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Bill Would Require Bicycle and Pedestrian Safety in General Plans

Bikes parked in front of the California State Capitol building in Sacramento
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Safety for Biking and Walking in General Plans

Senator Anthony Portantino (D-Glendale), a self-professed "recent avid cyclist" who started bicycling during the pandemic, has authored a bill that would require cities and counties to give the safety and bicycle riders and pedestrians the attention it deserves.

"Despite decades of rhetoric, our streets have grown less safe," he told the Senate Transportation Committee on Tuesday. "We can help reduce traffic violence; we just need the will to do it."

His bill, S.B. 932, would require cities and counties to map out the places where bike riders and pedestrians experience high rates of injury in their General Plans. But not just map: they would also be required to take action to reduce traffic fatalities, specifically emphasizing safety for people using "human-powered" transportation.

And it includes a statement of intent to create a grant program to help make this happen, but so far with no details.

Recognizing that having a plan - even with promised funding - isn't enough by itself, S.B. 932 includes a number of provisions that committee members struggled with. It would require cities and counties to begin improvements within two years of amending their General Plans, and would give them twenty years act on their fatality-reduction plans.

To add teeth, it would also clarify that if they don't take action, anyone injured in a crash could have a "cause of action for failure to comply with these provisions" - in certain specified counties. That is, this "private right of action" would apply in Alameda, Contra Costa, Los Angeles, Orange, Riverside, Sacramento, San Bernardino, San Diego, San Francisco, and Santa Clara.

While an argument can be made that any city or county that fails to provide safe infrastructure for bicycle riders and pedestrians are already at risk of being sued when people are injured because of it, writing this "private right of action" into the bill had several committee members squirming.

Senator Bob Wieckowski asked how it related to the timing of General Plans themselves. That is, while cities are supposed to update their General Plans regularly, and S.B 932 would require them to do so by June of 2024, "Just to note that Los Angeles, for example, hasn't amended its General Plan in forty years," he said. "Does this 'private right of action' mean that as of January 1, every bike enthusiast can sue L.A.?"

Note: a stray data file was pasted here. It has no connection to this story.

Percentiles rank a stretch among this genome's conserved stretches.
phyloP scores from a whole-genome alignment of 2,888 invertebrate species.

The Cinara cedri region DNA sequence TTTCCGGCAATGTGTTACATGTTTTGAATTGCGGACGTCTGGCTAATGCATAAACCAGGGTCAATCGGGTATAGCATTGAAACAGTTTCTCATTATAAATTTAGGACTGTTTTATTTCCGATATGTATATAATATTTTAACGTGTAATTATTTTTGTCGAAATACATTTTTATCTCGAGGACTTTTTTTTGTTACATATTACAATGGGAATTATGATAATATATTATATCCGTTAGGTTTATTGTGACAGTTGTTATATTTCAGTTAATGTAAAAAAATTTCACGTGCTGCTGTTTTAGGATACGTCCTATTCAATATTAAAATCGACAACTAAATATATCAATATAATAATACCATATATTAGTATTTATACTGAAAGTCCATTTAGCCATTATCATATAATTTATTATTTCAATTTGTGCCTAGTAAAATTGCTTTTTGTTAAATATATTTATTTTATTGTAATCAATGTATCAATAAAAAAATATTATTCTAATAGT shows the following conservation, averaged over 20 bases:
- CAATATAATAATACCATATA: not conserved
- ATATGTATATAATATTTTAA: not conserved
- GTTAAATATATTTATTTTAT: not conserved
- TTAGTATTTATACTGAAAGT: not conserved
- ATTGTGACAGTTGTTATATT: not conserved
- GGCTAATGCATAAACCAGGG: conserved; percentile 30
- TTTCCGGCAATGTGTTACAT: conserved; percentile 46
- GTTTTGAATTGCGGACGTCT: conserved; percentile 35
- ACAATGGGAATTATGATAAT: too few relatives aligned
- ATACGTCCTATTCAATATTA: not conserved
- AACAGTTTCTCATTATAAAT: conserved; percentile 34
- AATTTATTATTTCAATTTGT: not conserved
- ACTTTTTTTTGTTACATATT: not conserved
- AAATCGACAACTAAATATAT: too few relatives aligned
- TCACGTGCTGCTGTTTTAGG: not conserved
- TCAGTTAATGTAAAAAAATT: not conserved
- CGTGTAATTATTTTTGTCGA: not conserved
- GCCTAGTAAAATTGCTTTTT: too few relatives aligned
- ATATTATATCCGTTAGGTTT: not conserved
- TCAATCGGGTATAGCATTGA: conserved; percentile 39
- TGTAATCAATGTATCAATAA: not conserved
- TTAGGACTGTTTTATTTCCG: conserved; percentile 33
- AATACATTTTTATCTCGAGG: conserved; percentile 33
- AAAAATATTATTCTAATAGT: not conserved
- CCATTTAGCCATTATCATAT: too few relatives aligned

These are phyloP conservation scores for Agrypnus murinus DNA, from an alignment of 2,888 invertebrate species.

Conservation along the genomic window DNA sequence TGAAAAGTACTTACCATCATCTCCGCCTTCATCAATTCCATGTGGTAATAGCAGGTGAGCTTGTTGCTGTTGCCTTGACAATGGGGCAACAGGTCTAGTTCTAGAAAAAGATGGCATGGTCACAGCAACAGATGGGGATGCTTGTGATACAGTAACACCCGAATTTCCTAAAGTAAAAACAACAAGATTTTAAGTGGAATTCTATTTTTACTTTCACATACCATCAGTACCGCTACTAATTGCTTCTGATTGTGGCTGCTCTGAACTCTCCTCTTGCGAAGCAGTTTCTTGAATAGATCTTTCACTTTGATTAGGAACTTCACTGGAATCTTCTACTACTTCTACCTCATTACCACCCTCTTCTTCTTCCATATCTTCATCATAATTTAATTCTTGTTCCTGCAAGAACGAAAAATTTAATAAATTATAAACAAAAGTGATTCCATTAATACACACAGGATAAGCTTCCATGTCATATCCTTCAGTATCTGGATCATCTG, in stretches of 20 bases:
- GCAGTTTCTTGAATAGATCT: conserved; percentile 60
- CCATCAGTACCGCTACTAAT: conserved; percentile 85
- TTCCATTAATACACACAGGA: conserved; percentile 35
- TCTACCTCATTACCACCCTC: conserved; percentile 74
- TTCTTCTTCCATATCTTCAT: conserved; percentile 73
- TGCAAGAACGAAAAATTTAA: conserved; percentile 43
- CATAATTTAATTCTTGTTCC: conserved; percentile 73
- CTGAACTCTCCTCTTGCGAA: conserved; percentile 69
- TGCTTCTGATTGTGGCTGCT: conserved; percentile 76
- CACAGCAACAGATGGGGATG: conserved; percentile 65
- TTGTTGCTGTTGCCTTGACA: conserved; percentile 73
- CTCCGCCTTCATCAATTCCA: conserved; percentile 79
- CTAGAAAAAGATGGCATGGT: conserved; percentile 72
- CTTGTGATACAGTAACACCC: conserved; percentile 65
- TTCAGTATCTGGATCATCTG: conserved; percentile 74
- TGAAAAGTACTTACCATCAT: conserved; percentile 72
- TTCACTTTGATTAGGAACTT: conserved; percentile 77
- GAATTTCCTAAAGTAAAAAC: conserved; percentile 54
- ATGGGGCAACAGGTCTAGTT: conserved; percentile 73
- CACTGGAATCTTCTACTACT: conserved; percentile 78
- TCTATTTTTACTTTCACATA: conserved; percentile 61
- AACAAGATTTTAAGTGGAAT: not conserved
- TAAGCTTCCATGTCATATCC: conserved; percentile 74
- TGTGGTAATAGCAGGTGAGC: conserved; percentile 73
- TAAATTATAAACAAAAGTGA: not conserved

Portantino responded that he would accepting the recommendations of the Transportation Committee, which would put a sunset date on the private right of action. It might be better, he said, to base the sunset date on the year each city amends its General Plan.

But the point is to force cities and counties to update their plans, to incorporate safety for sustainable transportation, to give them resources to follow through, and then hold them accountable if they don't do so.

Senator Wieckowski was also worried that it could backfire in another way, by potentially forcing cities to divert resources towards updating General Plans that they have not amended in years. "How are they going to do it in eighteen months?" he asked, implying that the resources being diverted might come from "building a bike lane, perhaps."

"My goal is not to have a planning document sit on the shelf," said Portantino. "I am happy to discuss this, and to take your input, but I don't want to make a document that isn't implemented... we've all been in these situations where these plans gather dust," he added. "We need a hammer."

To anyone who objected that this would cost too much money, Portantino had one reply: "How can you put a price on a person's life?"

"We're trying to make cities understand... that our priorities need to change. We need to be thinking about alternative forms of transportation," said Portantino.

The committee passed the bill 5-2. It had already passed the Senate Governance and Finance committee; its next stop will be the Senate Floor.

Seamless Transit in San Francisco Bay Area

Another notable bill that passed the same committee - there were others, to be discussed later - was S.B. 917, the Seamless Transit bill to force Bay Area transit agencies to collaborate on a transit system that makes sense from a rider's perspective. The bill, from Senator Josh Becker (D-San Mateo), calls for better mapping of the various transit options, making real time transit information easily available to riders, creating an integrated far structure including no-cost transfers, and creating a connected network plan to help guide future investments by all transit agencies.

"Right now, it is too hard to get from point A to point B in the Bay Area," said Becker. "Riders should be able to look and go; there should be better coordination between ferries, trains, and buses."

"This bill will move forward conversations that have been ongoing for a long time," but in a focused way, "rather than the ad hoc way" that is currently happening, he said.

A representative from BART, one of the agencies affected by S.B. 917, said that the bill needs to be amended before they could support it. BART is concerned about losing control over its ability to set its own fares.

A.B. 917 passed 9-0 and will now go to the Senate Floor.

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